Giving Tuesday seems to be in the earliest planning stage. 92Y is looking for other non-profit organizations as well as corporations, communities, and individuals who are interested in the idea. I’ll be following Giving Tuesday to see whether well-known corporations and brands are willing to get behind such an endeavor. Large corporations often have the possibility and the capability of creating their own powerful giving campaigns.

Chase Community Giving is one such example. A division of J.P. Morgan Chase, Chase Community Giving allows customers to nominate charities deserving of grants from the company. During several periods throughout the year, the public can vote using Facebook for the charities most deserving. In the spring of 2011, several non-profit organizations I’d worked with previously were competing with each other for a slice of a $5 million grant from Chase. One of the organizations walked away with a $200,000 grant for its youth-oriented programs. The organization’s social media marketing skills played a significant role in their winning the grant.

Charitable contributions, like many other aspects of business and society, are going social and mobile. Giving Tuesday has the right idea, and it will be interesting to see if it catches on over the next three months.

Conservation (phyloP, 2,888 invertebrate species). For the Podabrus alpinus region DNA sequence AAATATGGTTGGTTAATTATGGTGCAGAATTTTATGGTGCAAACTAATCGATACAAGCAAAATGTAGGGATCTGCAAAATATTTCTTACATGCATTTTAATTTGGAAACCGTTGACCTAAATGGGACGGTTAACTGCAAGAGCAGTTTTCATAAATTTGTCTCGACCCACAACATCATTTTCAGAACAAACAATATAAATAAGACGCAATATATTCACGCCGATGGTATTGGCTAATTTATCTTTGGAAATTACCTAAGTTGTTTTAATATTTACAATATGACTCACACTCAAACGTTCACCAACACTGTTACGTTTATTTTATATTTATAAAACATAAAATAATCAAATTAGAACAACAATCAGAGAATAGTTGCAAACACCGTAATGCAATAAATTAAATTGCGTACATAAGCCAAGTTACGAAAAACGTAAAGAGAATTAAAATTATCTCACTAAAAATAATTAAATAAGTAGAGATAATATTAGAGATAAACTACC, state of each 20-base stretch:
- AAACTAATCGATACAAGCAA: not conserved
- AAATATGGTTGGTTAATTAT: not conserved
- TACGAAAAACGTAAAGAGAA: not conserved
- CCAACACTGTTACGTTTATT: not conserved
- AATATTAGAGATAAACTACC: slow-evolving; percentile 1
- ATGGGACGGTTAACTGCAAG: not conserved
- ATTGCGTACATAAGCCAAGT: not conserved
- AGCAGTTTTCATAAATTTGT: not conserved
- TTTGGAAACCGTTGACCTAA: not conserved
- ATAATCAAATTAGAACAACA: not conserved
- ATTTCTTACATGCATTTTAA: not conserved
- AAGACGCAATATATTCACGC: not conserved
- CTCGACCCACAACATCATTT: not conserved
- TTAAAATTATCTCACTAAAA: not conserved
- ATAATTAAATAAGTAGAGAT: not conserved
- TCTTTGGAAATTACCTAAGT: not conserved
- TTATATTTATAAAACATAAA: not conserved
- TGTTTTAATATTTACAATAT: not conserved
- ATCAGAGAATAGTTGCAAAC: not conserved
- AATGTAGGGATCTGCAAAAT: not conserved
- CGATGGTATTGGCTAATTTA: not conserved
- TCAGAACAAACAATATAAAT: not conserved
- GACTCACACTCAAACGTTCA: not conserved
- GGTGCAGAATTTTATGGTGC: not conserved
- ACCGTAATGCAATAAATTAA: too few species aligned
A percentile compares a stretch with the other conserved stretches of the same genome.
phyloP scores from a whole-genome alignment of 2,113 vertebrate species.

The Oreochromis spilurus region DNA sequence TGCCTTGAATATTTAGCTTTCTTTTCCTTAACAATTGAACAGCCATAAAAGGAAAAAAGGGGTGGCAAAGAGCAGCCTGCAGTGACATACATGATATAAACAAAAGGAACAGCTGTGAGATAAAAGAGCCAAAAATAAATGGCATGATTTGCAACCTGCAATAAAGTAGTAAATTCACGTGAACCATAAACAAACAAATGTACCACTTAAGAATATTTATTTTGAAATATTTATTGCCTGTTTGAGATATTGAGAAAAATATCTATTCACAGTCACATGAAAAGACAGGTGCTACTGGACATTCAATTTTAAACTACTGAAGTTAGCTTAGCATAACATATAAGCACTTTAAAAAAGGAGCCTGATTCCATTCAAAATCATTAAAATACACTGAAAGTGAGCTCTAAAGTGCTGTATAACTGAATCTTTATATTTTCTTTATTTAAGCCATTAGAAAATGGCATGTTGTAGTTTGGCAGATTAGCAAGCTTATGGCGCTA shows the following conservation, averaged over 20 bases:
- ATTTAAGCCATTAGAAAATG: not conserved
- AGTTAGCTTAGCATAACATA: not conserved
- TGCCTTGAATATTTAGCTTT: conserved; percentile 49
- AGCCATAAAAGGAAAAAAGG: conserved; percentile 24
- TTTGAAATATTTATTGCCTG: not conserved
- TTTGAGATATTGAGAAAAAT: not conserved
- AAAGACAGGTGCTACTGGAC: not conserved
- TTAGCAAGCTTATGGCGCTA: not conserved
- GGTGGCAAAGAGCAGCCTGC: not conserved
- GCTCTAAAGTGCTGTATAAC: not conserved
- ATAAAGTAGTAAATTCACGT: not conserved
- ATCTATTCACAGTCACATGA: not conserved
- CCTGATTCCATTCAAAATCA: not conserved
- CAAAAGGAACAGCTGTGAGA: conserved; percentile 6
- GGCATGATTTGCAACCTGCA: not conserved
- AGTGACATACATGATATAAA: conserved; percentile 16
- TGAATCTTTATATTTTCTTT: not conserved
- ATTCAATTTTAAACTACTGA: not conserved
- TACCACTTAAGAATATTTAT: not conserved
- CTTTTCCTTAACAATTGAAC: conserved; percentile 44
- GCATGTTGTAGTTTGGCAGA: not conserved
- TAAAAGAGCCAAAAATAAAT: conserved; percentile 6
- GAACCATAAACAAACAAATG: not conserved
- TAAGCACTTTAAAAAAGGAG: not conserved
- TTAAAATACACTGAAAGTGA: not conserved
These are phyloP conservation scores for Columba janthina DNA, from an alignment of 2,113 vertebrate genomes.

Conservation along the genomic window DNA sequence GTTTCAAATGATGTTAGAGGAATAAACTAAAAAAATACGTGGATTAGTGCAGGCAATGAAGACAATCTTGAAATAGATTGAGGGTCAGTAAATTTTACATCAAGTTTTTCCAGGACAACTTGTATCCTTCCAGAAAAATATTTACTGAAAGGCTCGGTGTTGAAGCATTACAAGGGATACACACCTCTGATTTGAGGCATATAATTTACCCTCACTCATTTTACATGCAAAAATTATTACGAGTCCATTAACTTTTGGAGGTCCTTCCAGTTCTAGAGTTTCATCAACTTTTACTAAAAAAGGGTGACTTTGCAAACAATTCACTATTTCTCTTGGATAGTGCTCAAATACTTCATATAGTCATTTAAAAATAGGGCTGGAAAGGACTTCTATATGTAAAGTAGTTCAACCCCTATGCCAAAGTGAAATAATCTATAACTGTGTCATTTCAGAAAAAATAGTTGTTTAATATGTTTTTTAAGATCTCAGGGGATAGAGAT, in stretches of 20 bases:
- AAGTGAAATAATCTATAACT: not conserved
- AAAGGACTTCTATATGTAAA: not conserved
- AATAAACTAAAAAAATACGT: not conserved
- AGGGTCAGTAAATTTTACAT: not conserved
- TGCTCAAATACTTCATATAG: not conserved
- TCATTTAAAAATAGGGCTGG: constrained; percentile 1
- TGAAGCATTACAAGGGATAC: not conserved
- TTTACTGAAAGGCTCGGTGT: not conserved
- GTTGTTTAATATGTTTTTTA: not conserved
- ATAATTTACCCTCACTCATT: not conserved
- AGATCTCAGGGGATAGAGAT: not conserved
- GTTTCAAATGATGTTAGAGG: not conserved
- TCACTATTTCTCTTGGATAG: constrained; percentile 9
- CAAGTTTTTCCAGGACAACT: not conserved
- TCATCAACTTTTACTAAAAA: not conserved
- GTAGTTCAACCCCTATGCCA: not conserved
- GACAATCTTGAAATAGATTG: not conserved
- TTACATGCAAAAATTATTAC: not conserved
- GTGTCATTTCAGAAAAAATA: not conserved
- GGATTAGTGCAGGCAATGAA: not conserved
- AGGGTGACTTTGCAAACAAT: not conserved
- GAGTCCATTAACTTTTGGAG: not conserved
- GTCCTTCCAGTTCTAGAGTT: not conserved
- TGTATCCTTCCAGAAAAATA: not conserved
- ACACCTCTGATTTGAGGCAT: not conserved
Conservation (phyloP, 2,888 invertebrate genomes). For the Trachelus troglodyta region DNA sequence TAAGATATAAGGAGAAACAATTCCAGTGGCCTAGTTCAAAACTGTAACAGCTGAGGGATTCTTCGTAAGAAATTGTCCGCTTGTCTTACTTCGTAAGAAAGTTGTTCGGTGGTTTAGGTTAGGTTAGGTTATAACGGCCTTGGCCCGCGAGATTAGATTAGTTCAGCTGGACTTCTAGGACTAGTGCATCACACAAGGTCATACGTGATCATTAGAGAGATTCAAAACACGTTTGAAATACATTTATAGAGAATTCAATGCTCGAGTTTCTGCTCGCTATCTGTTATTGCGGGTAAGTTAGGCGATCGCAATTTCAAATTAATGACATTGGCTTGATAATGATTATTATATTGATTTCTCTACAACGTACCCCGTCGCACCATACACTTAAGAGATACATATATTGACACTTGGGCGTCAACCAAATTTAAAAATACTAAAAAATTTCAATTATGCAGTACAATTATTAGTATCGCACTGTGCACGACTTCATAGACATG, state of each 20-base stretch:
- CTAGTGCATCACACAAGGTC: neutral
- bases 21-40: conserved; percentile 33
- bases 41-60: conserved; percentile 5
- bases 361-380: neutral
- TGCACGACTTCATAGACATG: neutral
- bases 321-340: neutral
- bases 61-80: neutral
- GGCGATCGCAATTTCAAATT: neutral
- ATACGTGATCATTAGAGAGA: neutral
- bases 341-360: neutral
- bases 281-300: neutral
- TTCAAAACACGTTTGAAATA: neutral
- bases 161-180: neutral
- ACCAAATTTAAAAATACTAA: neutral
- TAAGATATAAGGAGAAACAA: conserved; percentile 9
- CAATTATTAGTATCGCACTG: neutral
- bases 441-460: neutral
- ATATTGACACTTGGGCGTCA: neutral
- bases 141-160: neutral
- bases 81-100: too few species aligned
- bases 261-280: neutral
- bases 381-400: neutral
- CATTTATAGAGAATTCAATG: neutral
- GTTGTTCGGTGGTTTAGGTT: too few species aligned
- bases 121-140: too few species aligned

Updated August 27, 2012 and originally published August 24, 2012. If you enjoyed this article, subscribe to the RSS feed or receive daily emails. Follow @ConsumerismComm on Twitter and visit our Facebook page for more updates.

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About the author

Luke Landes is the founder of Consumerism Commentary. He has been blogging and writing for the internet since 1995 and has been building online communities since 1991. Find out more about Luke Landes and follow him on Twitter. View all articles by .

{ 3 comments… read them below or add one }

avatar qixx ♦1,895 (Half-Dollar)

I budget my giving so i’m not sure this day would make much of a difference in my giving. I like the idea. If i were to support the cause it would likely change when i give but probably not where or how much. My support would probably end up being i make a pledge (or two) on that day for next year’s donations.

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avatar Ceecee ♦53 (Newbie)

I like this idea a lot. If one doesn’t have money to donate, but you use Swagbucks, you can make donations of Swagbucks to certain charities. I also participated in Small Business Saturday, but I brought the small business what it needed most: cash! I try to use cash whenever possible at small businesses so they don’t have to fork over fees.

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avatar Cejay ♦1,521 (Half-Dollar)

I think it is hard to make a change that happens around that time of year. I know that I get so many requests for a donation around that time of year. I am sure that others get the same amount if not as many requests. I would need to see more on the proposition.